We last we saw William, he was just a baby and he and his mother had only barely managed to escape from two 300 year-old witches. In Witchcraft II, William is now 18 years old, which leads to some odd continuity issues. Since the first Witchcraft was clearly set in the late late 80s, this would suggest that Witchcraft II is taking place in the early 21st Century. However, judging by the clothing, the cars, and the slang, Witchcraft II is taking place in the year that it was made, 1990. So, I guess despite all appearances to the contrary, Witchcraft was actually taking place in 1972.
(Then again, Witchcraft II is a Troma film so it’s even more probable that no one involved gave it any of that any thought.)
Having been adopted by Mr. and Mrs. Adams (two white witches who fled the evil coven), William (Charles Solomon) is now a typical teenager and is obsessed with getting laid. Unfortunately, his girlfriend, Michelle (Mia Ruiz), isn’t sure if she’s ready to do that, which leads to William whining and trying to change her mind be playing air guitar. Yes, air guitar.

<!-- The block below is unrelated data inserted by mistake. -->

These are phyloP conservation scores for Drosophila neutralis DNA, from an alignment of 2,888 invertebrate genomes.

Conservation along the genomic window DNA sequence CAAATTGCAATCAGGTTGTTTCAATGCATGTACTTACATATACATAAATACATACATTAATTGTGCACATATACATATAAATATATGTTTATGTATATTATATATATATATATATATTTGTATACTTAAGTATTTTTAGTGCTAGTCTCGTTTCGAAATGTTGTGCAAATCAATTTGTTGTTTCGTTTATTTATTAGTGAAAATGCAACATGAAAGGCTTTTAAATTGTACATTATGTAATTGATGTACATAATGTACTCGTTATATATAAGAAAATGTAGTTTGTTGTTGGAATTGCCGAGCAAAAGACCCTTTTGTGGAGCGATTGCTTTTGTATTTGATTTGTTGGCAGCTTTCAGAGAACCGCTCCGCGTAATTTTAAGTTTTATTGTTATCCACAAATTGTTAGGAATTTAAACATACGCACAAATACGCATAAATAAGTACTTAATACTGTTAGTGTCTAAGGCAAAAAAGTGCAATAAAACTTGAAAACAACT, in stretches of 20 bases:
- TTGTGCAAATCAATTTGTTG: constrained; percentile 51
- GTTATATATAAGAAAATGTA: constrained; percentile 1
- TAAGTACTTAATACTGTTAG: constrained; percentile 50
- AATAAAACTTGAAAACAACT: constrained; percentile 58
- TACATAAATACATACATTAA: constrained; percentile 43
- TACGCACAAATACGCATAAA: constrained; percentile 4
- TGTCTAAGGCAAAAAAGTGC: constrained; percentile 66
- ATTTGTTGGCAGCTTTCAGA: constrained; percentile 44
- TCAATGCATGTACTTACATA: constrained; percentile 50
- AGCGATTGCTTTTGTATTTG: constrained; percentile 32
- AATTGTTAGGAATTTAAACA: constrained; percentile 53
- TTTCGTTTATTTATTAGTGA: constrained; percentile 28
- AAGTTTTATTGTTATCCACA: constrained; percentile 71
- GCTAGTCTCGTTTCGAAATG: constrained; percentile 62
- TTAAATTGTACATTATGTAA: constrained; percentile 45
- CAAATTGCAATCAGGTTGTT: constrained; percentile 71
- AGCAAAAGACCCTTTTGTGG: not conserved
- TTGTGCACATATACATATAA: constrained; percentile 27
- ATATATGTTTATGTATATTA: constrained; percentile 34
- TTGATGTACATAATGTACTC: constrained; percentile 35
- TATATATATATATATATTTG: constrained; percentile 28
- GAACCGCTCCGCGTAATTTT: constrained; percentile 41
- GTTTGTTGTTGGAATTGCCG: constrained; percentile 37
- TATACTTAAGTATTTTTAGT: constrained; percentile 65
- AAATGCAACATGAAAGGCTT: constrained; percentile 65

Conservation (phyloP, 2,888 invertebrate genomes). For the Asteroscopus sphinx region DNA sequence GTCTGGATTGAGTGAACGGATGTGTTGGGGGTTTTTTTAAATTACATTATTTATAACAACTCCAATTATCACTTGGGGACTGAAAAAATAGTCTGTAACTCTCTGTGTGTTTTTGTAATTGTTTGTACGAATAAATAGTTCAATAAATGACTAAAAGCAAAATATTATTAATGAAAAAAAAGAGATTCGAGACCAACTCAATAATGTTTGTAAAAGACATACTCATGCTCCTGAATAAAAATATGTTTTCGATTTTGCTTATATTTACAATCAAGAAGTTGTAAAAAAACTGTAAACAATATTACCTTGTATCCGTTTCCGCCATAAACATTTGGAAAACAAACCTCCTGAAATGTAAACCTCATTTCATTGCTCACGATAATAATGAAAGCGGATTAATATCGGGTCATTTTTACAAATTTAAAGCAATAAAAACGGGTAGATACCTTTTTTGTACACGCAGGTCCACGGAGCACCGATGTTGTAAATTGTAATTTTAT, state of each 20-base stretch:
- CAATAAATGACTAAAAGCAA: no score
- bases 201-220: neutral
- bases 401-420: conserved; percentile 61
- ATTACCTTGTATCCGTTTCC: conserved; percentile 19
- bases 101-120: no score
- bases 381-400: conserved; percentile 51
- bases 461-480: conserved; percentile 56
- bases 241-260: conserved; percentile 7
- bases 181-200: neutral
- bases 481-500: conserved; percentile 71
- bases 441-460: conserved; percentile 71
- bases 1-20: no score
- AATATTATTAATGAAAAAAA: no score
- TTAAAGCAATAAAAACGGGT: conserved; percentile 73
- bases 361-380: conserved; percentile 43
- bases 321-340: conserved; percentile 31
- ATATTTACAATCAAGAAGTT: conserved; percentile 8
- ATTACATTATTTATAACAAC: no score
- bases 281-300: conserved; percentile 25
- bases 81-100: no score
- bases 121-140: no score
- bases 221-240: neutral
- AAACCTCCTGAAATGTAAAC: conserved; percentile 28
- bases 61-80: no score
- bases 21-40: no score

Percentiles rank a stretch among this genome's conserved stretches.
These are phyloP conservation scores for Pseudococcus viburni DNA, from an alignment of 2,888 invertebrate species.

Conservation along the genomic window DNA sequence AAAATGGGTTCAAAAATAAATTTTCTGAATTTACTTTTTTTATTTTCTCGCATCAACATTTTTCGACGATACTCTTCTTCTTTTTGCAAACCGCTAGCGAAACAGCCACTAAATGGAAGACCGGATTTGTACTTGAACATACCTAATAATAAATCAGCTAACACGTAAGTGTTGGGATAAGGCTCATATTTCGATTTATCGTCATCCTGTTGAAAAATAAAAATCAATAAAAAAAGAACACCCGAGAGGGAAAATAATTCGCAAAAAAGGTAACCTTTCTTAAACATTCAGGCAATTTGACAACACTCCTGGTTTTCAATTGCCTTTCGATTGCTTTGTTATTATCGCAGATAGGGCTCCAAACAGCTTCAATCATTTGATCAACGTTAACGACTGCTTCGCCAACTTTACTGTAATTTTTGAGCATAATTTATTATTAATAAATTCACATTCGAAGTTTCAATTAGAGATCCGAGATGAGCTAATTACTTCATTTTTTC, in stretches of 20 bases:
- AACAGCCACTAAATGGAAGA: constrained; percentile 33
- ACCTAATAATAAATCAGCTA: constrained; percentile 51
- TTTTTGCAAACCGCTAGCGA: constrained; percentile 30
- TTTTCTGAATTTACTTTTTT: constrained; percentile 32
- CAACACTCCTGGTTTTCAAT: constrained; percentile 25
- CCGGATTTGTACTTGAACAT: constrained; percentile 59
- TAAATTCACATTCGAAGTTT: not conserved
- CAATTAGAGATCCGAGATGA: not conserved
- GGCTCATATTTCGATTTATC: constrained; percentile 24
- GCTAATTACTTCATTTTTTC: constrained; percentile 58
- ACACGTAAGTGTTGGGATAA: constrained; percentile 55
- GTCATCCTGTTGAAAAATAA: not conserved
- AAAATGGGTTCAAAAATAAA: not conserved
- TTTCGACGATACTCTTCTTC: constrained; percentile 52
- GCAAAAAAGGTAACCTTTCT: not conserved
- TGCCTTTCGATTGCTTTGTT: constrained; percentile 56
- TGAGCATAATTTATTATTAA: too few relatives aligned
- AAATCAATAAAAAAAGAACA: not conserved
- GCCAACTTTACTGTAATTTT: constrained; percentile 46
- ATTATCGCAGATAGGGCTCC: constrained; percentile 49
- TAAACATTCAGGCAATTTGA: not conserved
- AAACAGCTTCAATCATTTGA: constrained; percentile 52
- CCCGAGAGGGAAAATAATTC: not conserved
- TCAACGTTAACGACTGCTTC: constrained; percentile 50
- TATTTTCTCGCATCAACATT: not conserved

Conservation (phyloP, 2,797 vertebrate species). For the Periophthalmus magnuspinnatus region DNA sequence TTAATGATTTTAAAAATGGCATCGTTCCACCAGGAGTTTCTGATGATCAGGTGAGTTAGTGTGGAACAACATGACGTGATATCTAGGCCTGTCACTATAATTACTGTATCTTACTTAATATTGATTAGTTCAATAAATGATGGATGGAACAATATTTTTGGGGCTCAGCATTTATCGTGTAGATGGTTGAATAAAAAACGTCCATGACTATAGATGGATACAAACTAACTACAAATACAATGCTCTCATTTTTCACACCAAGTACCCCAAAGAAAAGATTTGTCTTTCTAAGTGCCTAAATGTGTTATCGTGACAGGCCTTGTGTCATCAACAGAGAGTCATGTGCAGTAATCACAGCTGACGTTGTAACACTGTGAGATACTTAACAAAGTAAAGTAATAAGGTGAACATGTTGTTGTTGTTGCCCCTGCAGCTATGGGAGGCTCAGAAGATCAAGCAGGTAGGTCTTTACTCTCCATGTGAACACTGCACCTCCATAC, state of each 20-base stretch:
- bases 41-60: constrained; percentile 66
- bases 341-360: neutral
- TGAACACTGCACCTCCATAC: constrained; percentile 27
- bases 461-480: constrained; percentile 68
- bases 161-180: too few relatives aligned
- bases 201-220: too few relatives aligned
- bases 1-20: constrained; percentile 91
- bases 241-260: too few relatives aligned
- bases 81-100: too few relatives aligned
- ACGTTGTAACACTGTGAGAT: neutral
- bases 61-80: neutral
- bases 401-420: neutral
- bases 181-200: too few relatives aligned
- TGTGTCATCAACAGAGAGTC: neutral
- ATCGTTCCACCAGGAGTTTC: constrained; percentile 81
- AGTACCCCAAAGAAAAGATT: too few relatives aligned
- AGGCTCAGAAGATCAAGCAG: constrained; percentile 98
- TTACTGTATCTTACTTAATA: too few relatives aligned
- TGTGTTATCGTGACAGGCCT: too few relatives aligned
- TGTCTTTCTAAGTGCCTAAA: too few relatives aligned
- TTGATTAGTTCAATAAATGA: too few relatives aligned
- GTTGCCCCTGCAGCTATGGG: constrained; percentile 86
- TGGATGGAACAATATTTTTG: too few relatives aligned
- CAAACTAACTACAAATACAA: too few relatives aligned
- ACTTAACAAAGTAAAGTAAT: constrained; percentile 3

While William is playing his invisible instruments, the evil witches are coming up with a plan to bring William back over to the dark side and, not surprisingly, it all centers around William’s need for sex. Elizabeth, who was the main witch in the first film and who apparently didn’t actually die at the end of that film despite the fact that everyone who watched it saw that she very clearly did, has been transformed into Deloris Jones (Penthouse model Delia Sheppard), and she is now living next door to the Adamses. While William has hallucinations of Michelle cheating on him with his best friend, Deloris plans to capture William’s soul (and much more) by leaving strange packages on his doorstep and frequently baring her breasts.
The first Witchcraft was low-budge but it still felt like a real movie, albeit not a very good one. Witchcraft II, on the other hand, is very much a direct-to-video production. It has the look of an amateur 80s music video and the actors struggle with even the simplest of lines. The film’s tone is unexpectedly serious, which makes it even stranger when mysterious pentagrams starts to appear on everyone’s chest.
Probably because of the buxom presence of Delia Sheppard (who was very prominently featured on the movie’s VHS and, later, DVD covers), Witchcraft II was a direct-to-video hit. This, of course, led to Witchcraft III.